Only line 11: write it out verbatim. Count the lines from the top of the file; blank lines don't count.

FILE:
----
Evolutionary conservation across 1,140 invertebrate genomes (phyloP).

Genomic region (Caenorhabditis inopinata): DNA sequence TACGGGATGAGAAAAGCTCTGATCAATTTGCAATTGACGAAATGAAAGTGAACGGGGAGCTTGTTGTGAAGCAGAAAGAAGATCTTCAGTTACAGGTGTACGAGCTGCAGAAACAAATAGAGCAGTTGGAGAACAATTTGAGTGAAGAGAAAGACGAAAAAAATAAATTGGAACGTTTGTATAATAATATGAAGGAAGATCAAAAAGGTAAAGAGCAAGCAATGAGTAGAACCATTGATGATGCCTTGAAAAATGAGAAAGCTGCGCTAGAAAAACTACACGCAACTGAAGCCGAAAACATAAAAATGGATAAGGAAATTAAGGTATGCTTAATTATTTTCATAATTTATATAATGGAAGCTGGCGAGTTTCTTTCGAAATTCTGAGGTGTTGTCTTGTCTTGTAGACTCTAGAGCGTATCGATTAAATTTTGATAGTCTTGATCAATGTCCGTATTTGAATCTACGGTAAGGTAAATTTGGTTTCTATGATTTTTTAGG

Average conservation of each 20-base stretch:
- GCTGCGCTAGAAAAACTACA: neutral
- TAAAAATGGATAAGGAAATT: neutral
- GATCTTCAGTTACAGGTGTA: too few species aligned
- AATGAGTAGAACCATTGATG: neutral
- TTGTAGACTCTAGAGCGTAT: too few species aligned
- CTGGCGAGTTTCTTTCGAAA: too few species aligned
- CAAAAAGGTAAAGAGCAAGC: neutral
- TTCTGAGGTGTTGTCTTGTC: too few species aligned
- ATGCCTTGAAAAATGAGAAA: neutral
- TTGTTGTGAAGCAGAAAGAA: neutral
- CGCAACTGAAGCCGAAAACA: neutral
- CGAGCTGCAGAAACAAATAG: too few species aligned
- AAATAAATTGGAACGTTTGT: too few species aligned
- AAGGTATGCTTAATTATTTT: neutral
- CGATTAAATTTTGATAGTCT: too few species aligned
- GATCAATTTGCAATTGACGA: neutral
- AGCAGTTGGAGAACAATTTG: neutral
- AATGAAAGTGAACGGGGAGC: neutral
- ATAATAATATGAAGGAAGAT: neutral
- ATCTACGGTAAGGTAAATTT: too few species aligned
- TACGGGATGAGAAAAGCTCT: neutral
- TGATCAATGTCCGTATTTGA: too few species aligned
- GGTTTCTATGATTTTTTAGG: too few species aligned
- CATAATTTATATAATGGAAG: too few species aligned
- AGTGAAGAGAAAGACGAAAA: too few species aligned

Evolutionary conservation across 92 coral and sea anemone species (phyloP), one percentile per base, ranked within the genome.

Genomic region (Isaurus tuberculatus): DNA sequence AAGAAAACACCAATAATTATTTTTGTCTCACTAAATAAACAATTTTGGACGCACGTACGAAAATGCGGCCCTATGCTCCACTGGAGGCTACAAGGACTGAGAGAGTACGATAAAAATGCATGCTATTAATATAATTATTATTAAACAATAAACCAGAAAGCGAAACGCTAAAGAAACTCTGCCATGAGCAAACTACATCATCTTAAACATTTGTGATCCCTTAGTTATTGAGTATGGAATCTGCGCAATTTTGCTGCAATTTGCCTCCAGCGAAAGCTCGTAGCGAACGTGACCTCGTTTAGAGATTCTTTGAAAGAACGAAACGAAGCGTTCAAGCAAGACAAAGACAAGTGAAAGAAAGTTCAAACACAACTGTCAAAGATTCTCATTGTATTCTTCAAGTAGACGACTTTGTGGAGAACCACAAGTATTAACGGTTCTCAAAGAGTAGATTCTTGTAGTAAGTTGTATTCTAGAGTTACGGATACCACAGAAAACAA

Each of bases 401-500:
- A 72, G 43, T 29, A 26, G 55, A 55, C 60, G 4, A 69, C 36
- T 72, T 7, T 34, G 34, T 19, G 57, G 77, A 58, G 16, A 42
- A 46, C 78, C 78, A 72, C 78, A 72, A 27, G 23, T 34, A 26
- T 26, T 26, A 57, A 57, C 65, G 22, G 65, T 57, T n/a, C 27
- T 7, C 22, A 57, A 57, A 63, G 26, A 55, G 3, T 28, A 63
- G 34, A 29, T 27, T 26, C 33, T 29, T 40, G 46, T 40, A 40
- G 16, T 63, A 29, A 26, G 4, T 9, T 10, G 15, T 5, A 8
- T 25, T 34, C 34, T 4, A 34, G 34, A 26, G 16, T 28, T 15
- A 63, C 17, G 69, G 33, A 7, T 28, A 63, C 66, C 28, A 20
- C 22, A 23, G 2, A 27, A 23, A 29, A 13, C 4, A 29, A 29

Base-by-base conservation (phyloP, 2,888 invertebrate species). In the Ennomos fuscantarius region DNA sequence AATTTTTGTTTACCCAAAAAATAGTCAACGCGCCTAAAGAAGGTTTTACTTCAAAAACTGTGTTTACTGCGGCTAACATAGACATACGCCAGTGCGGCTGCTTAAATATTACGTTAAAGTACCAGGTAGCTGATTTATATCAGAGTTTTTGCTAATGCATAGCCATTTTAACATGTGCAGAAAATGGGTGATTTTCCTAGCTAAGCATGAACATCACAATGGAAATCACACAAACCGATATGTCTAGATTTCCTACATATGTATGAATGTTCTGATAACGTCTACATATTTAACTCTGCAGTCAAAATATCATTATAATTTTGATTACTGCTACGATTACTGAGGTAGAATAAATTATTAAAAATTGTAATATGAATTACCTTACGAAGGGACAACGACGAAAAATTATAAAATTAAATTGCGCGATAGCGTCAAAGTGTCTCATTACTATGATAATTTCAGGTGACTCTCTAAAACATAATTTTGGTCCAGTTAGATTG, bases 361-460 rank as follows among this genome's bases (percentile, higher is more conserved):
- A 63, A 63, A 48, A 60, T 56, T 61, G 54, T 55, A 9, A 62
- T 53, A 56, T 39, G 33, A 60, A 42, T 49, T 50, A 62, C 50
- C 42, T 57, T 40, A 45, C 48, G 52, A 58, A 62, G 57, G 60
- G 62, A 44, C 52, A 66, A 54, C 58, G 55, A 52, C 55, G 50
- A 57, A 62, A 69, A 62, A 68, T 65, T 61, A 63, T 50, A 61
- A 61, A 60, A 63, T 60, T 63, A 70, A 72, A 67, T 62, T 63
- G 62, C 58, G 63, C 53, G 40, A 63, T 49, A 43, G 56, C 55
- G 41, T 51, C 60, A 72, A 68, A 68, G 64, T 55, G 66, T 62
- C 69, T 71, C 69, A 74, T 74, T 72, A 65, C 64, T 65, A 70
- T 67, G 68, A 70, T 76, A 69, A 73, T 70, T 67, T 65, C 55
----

- TTCTGAGGTGTTGTCTTGTC: too few species aligned